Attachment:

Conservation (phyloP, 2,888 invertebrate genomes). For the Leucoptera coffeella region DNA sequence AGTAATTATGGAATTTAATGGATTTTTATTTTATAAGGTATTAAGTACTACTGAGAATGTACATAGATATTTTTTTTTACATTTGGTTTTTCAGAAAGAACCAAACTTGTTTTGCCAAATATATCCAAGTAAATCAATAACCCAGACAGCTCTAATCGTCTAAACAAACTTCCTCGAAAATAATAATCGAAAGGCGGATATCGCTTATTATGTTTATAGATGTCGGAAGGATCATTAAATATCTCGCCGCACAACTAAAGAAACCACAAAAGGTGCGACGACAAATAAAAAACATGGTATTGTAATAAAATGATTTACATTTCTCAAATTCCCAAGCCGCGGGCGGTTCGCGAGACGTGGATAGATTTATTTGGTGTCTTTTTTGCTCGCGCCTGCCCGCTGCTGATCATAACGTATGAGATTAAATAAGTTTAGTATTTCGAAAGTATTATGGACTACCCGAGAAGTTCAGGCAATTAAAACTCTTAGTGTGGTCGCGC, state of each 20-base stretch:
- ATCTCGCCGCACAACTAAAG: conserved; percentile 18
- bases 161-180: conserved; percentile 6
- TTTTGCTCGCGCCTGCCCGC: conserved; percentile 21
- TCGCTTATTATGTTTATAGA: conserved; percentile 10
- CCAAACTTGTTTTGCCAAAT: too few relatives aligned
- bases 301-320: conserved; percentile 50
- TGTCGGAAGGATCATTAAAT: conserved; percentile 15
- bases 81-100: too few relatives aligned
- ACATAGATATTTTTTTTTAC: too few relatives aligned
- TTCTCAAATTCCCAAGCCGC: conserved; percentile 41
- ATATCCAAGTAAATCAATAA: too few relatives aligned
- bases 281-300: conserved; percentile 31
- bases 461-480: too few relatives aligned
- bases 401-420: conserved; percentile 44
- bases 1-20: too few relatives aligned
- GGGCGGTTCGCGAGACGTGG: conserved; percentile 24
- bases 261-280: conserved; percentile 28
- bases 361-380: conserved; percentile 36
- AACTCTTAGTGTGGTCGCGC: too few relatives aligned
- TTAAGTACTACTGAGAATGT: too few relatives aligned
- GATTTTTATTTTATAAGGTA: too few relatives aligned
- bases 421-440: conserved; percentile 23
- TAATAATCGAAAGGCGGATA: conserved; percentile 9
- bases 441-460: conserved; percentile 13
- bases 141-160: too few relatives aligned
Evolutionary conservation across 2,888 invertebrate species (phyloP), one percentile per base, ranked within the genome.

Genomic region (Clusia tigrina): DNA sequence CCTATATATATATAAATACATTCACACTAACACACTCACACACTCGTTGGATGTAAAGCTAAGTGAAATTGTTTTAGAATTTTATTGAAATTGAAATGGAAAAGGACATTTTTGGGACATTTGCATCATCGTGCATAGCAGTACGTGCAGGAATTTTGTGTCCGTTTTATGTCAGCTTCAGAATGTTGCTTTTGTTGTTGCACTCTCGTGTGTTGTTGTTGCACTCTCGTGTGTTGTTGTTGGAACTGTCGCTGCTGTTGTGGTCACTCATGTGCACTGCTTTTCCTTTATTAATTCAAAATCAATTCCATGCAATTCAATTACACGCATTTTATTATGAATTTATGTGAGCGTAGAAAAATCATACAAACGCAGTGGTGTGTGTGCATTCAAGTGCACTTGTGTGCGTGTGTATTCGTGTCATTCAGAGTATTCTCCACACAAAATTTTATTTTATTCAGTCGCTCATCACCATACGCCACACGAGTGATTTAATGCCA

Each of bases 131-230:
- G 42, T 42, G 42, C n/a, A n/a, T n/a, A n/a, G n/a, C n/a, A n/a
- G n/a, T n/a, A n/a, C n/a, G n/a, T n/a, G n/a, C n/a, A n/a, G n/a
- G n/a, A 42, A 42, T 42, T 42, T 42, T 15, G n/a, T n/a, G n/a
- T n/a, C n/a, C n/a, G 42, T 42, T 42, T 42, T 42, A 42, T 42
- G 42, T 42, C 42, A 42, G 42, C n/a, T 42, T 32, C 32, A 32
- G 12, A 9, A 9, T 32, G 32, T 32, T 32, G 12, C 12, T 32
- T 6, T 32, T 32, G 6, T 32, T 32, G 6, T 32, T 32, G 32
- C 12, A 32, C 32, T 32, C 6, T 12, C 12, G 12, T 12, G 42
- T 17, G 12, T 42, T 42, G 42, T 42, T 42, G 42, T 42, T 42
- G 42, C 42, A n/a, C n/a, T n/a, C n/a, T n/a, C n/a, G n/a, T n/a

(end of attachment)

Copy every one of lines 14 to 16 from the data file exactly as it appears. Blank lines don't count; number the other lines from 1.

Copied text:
- bases 461-480: too few relatives aligned
- bases 401-420: conserved; percentile 44
- bases 1-20: too few relatives aligned